# Probability and gloves

We have five different pairs of gloves. Three people choose at random one left and one right glove. What is probability, that each person doesn't have a pair. My attempt: $$|\Omega| = {{10}\choose{6}}$$ First person can choose the left glove in five ways, right glove-four ways. Second person : left glove-4 ways and right glove-4 ways. Third person : left glove:3 ways and right glove - 3 ways. So, $$|A|=5\cdot 4+ 4\cdot 4+ 3\cdot 3$$ What do You think about it?

• Go for finding probability of complement by means of inclusion/exclusion and symmetry. Commented Oct 9, 2018 at 19:55

Since the gloves are distinct, there are $$5 \cdot 4 \cdot 3 = 60$$ ways for the three people to choose three of the five left gloves and the same number of ways for them to choose three of the five right gloves. Hence, there are $$60^2 = 3600$$ selections in the sample space.

Suppose they each choose a left glove first. As stated above, this can be done in $$60$$ ways. From the $$60$$ ways, they could each choose a right glove, we must subtract those selections in which one or more people select a matching glove.

There are $$\binom{3}{1}$$ ways to select a person who chooses a matching glove and $$4 \cdot 3$$ ways for the other two people to select two of the remaining four gloves.

However, subtracting $$\binom{3}{1} \cdot 4 \cdot 3$$ from the $$60$$ ways in which two people could select right gloves subtracts too much since we subtract each case in which two of the people select matching gloves twice, once for each way we could designate one of them as the person who selected a matching pair of gloves. Hence, we must add those cases back.

There are $$\binom{3}{2}$$ ways to select two people who select a matching glove and $$3$$ ways for the other person to select one of the three remaining right gloves.

However, if we add $$\binom{3}{2} \cdot 3$$ to $$60 - \binom{3}{1} \cdot 4 \cdot 3$$, we will have added too much since if all three people select matching gloves, we have not counted them at all. This is because we counted them three times, once for each way we could have designated one of the three as the person who selected a matching glove, and subtracted them three times, once for each of the $$\binom{3}{2}$$ ways we could have designated two of the three people as the pair of people who receive matching gloves. Thus, we have not excluded them at all, so we must subtract the number of ways all three people could select matching gloves from the total.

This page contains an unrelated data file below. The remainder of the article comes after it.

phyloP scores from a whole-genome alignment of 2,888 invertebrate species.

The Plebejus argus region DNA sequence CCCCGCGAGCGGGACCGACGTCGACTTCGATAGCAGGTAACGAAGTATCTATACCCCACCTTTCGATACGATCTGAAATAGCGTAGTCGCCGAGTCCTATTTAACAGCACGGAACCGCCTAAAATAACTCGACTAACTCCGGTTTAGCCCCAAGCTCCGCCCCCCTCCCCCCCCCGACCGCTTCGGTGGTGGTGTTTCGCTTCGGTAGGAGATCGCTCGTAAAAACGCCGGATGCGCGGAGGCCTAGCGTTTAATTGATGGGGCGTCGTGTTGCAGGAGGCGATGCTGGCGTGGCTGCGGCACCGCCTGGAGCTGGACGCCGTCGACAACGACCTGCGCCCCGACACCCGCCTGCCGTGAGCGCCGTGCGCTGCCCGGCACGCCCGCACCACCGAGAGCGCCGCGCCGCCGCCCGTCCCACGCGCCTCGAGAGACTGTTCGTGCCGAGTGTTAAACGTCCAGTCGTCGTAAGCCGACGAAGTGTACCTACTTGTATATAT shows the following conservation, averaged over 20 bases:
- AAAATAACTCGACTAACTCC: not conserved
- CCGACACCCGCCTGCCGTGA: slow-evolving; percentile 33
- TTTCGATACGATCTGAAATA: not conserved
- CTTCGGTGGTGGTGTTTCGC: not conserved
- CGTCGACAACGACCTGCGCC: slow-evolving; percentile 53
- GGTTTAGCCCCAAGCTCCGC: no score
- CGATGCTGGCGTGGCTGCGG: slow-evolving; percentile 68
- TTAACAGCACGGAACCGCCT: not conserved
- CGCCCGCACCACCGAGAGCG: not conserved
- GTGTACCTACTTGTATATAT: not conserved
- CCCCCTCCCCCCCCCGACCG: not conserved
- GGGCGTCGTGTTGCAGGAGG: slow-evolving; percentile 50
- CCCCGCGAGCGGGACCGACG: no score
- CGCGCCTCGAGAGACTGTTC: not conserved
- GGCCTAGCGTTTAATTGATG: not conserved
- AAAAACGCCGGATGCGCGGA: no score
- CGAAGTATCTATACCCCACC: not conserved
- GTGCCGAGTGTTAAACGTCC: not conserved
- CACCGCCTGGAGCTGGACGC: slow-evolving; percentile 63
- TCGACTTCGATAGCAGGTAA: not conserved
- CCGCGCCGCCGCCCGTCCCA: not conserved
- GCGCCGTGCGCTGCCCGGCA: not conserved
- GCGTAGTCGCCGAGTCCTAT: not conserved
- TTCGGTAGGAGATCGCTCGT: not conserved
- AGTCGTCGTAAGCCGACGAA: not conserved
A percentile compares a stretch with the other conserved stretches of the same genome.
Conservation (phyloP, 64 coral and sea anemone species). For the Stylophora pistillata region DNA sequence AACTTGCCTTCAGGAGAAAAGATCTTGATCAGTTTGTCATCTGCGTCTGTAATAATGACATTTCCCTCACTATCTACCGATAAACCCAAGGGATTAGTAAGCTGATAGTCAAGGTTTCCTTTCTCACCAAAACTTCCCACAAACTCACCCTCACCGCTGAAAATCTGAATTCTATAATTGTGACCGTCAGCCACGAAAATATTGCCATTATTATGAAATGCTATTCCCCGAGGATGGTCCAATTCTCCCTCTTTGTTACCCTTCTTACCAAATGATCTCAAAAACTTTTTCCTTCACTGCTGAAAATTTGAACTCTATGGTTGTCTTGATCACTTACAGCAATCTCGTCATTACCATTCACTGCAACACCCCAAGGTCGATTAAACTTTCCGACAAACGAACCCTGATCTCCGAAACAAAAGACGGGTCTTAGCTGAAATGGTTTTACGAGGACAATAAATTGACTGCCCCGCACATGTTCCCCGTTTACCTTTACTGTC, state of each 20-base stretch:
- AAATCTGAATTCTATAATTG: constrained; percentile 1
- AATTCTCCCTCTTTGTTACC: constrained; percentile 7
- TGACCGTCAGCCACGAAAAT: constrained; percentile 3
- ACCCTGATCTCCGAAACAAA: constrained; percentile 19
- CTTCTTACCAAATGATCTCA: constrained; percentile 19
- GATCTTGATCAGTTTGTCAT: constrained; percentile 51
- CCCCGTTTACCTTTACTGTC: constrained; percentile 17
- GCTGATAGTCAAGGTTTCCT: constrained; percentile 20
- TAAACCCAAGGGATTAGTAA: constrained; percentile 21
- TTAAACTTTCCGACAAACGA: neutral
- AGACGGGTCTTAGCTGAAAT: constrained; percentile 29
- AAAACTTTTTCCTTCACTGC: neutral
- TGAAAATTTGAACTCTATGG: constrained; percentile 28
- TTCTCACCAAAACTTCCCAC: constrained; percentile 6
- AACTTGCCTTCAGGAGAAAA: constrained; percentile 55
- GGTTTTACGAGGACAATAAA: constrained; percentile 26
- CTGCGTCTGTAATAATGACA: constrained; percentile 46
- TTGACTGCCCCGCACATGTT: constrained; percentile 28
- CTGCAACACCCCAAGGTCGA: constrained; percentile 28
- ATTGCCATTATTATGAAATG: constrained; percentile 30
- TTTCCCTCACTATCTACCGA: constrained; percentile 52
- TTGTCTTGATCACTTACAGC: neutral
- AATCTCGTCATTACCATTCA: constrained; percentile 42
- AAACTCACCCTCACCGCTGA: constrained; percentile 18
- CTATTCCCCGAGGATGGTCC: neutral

There is only one way for all three people to select matching gloves.

Hence, by the Inclusion-Exclusion Principle, the number of ways none of the three people can select a right glove that matches his or her left glove is $$60 - \binom{3}{1} \cdot 4 \cdot 3 + \binom{3}{2} \cdot 3 - \binom{3}{3} = 60 - 36 + 9 - 1 = 32$$

Hence, the probability that no person selects a matching glove is $$\frac{60 \cdot 32}{60 \cdot 60} = \frac{32}{60} = \frac{8}{15}$$ Note that the factor of $$60$$ cancels out since what matters is whether each person's left glove matches his or her right glove.

• I really admire the patient teaching in this answer. Commented Oct 10, 2018 at 8:50

Let $$L$$ be a set of left and $$R$$ a set of right shoes. Then the sample space is $$\Omega = \{(a,a',b,b',c,c');a\ne b\ne c\ne a\in L,\;a'\ne b'\ne c'\ne a'\in R\}$$ so $$|\Omega|=5^24^23^2$$. Now our event is $$\overline{A\cup B\cup C}$$, where $$A$$ first man has a pair,... Since $$|A| = |B| = |C|= 5\cdot 4^23^2,$$ $$|A\cap B| = |A\cap C| = |B\cap C| = 5\cdot 4\cdot 3^2$$ and finally $$|A\cap B\cap C| = 5\cdot 4\cdot 3$$

So $$|A\cup B\cup C| = 3(5\cdot 4^23^2)-3( 5\cdot 4\cdot 3^2)+5\cdot 4\cdot 3$$ so $$P' ={3( 4\cdot3)-3(3)+1 \over 5\cdot 4\cdot 3} = {7\over 15}$$ so $$P = {8\over 15}$$